From researcher to supervisor: my experience of mentoring a sixth form student18 July 2018
Have you ever wondered what it’s like to step into your supervisor’s shoes? For the past three years, Cardiff University has been inviting sixth form pupils onto campus to get a taste of research life. Ken Yan Wong (School of Healthcare Sciences) is one of the PhD students who supervised a sixth former in the most recent intake. Here, he shares his experiences of being a mentor…
The Nuffield Research Placement programme is a widening participation project which provides students who do not have a family history of going to universities, or those students from low-income households, an opportunity to engage in research projects in the university environment. Through these projects, students (typically 16-18 years old) develop their skills in research and their analytical acumen whilst immersed in a relaxed yet supportive setting.
In 2017, Cardiff University had an intake of 44 students, making it the second largest project provider in the UK. Many schools within the University took part in the programme, including the School of Psychology, the School of Earth and Ocean Sciences and the School of Dentistry. I took part in a programme hosted at the School of Psychology, where there was a total of nine participating project providers (current PhD students and research staff included) offering research projects ranging from developing objective measures of fatigue, to understanding dexterity, to social mindfulness. A total of 17 students took part in these research projects, as junior researchers themselves, research participants and research assistants.
As a project provider, I took on a student who was interested in applying for a dentistry programme at Cardiff University. To foster her interest, we designed a literature review project together to explore reflective practice in dentistry; it was an amalgamation of both her interest and my research area of interest. Over four weeks, I trained her on research methodology and guided her on her project while affording her space to express her own creativity and pursue her interest. At the end of the placement, she produced a report on her project and a research poster which she presented publicly along with other participants of the Nuffield Research Placement programme. At the presentation event, she was also awarded her certificate of completion by Sir Martin Evans. As well as supervising her project, I also wrote a testimonial for her, in support of her university application and to validate her hard work. The report and poster she produced also helped demonstrate her knowledge and interest in the dentistry profession.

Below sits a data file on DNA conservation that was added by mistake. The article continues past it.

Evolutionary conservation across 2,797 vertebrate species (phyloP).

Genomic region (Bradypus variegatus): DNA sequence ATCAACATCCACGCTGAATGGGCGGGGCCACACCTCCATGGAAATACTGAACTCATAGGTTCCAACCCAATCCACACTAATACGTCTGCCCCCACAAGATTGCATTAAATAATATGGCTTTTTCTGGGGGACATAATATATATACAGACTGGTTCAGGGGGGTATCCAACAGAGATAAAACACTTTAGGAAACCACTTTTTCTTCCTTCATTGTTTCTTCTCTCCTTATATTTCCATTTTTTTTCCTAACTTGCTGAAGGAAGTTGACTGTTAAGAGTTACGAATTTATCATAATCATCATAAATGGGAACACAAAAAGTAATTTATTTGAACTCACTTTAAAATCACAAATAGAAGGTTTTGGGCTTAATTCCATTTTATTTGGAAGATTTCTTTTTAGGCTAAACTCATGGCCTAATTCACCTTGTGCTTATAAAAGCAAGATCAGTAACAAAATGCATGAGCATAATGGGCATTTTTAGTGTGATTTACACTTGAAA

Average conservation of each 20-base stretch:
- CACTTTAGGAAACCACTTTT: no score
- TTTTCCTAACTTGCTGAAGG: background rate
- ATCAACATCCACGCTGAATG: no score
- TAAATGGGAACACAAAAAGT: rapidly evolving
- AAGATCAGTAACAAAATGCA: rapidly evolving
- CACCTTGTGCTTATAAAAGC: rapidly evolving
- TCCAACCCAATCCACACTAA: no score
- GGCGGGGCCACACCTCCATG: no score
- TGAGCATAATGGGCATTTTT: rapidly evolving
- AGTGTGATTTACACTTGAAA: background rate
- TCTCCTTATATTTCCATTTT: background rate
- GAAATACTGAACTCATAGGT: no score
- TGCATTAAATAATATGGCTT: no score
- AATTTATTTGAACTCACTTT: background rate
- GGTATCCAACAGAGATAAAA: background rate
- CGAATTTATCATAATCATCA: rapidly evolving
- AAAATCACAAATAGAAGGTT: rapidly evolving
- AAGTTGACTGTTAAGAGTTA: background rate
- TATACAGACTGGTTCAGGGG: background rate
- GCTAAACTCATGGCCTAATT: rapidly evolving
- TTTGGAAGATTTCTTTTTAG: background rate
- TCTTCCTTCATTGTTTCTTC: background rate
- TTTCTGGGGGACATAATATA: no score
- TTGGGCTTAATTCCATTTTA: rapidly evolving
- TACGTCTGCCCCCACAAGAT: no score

For me, the most enjoyable part of the programme was introducing a student to the world of academia and research. While teaching opportunities are available as a PhD student, this programme goes beyond teaching and afforded me an opportunity to develop a student’s interest in higher education and thus become a positive influence on their future education or career decision. As Professor Rob Honey has commented about the programme: “We want to give all young people the opportunity to experience university life first hand and share in our passion for research.” This is definitely something the Nuffield Research Placement programme has achieved, not only for the benefit of the students but also for us as the project providers.
The most difficult part of the experience was letting go of absolute control over the project, to step down from being a researcher and take on the role of a supervisor. As PhD students, we are accustomed to managing our own projects, however, being a supervisor, I had to recognise that it was the student’s project and not mine. There was a propensity for me to teach rather than guide and it took some time to get used to providing ample space for my student to be creative, make mistakes, problem-solve and learn – similar to how we grow as researchers.
I would certainly recommend that PhD students get involved in the programme or seek out similar opportunities. In addition to the altruistic purpose of these widening participation programmes, the personal and professional development opportunities available are valuable and sometimes lacking in our daily work. The most important skill that I have picked up is learning to guide and lead others on a project. It will definitely be useful when I become a supervisor, leader or a manager myself in the future, where mentoring and coaching becomes an important component of the job.
Find out more about the Nuffield Research Placement programme on their website or get in touch with Andrea Meyrick (Regional Coordinator of the Nuffield Research Placement for Wales) at email@example.com